people how these one in a lifetime opportunities, as well as the investment in children’s
education, actually helps to improve their lives. It would also be appealing to see the scholarship
winners and get to know how their lives must have completely changed after going to a poor
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urban high school and suddenly in their hands have the monetary resources to follow whatever
career path they choose in the school of their dreams.
In conclusion, my intended reality show “The Key to Success” will offer the audience a
quick look into the U.S.’s current education system, as well as expose how a lack of money in
certain urban districts negatively impacts students’ learning. I hope at the end people understand
the magnitude of this problem and truly realize that it is not the children’s fault, but the way the
current education system structured, which tends to disenfranchise children living in poverty,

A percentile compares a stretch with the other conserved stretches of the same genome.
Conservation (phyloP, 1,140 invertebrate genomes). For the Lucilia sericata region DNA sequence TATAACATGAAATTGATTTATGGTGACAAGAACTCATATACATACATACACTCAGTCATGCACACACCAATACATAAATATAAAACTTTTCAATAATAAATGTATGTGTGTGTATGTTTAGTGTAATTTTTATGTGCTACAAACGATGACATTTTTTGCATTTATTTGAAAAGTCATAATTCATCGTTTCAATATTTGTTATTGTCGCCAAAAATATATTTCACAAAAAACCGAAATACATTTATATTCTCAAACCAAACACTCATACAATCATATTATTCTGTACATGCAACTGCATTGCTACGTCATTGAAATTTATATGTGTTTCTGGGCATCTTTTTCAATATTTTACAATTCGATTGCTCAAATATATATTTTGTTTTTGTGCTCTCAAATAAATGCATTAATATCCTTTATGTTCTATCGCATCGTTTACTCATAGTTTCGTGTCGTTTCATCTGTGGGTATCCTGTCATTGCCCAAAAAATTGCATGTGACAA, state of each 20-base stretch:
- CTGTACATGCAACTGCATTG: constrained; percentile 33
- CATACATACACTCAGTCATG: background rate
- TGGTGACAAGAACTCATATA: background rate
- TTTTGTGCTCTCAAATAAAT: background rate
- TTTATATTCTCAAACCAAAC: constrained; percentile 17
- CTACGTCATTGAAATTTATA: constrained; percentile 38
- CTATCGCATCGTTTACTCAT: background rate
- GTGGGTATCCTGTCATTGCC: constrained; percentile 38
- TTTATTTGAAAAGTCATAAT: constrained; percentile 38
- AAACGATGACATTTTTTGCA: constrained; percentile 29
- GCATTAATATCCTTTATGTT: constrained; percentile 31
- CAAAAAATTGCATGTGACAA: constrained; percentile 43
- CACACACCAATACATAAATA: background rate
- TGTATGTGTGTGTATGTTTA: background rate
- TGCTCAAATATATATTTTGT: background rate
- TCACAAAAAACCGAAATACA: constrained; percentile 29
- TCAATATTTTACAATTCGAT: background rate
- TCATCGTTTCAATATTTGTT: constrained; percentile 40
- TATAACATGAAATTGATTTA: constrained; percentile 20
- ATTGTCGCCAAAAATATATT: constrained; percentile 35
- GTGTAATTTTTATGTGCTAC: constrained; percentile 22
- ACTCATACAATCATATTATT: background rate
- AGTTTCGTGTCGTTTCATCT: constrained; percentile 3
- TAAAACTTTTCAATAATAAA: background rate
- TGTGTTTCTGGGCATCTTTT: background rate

many of whom are also part of an racial minority. Many of the students in this country are not
failing because of a lack of interest but more so because of a lack of resources. This reality TV
will open the door to twenty students from different urban high schools across the nation to a
unique one in a lifetime opportunity boarding school, where they will be able to if complete the
program successfully, obtain a $250,000 scholarship. Audiences will learn along with the
students the different school topics the children are being exposed to at the boarding school.
Hopefully people from all ages and demographics, watch the show, however teachers and school
officials most importantly as they are the ones more prone to act on the change we want to see in
the future.
Works Cited:
1. Barton, Angela Calabrese. “Becoming an Insider: Teaching Science in Urban Settings.”
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Routledge Taylor and Francis Group. 2013. The College of Education and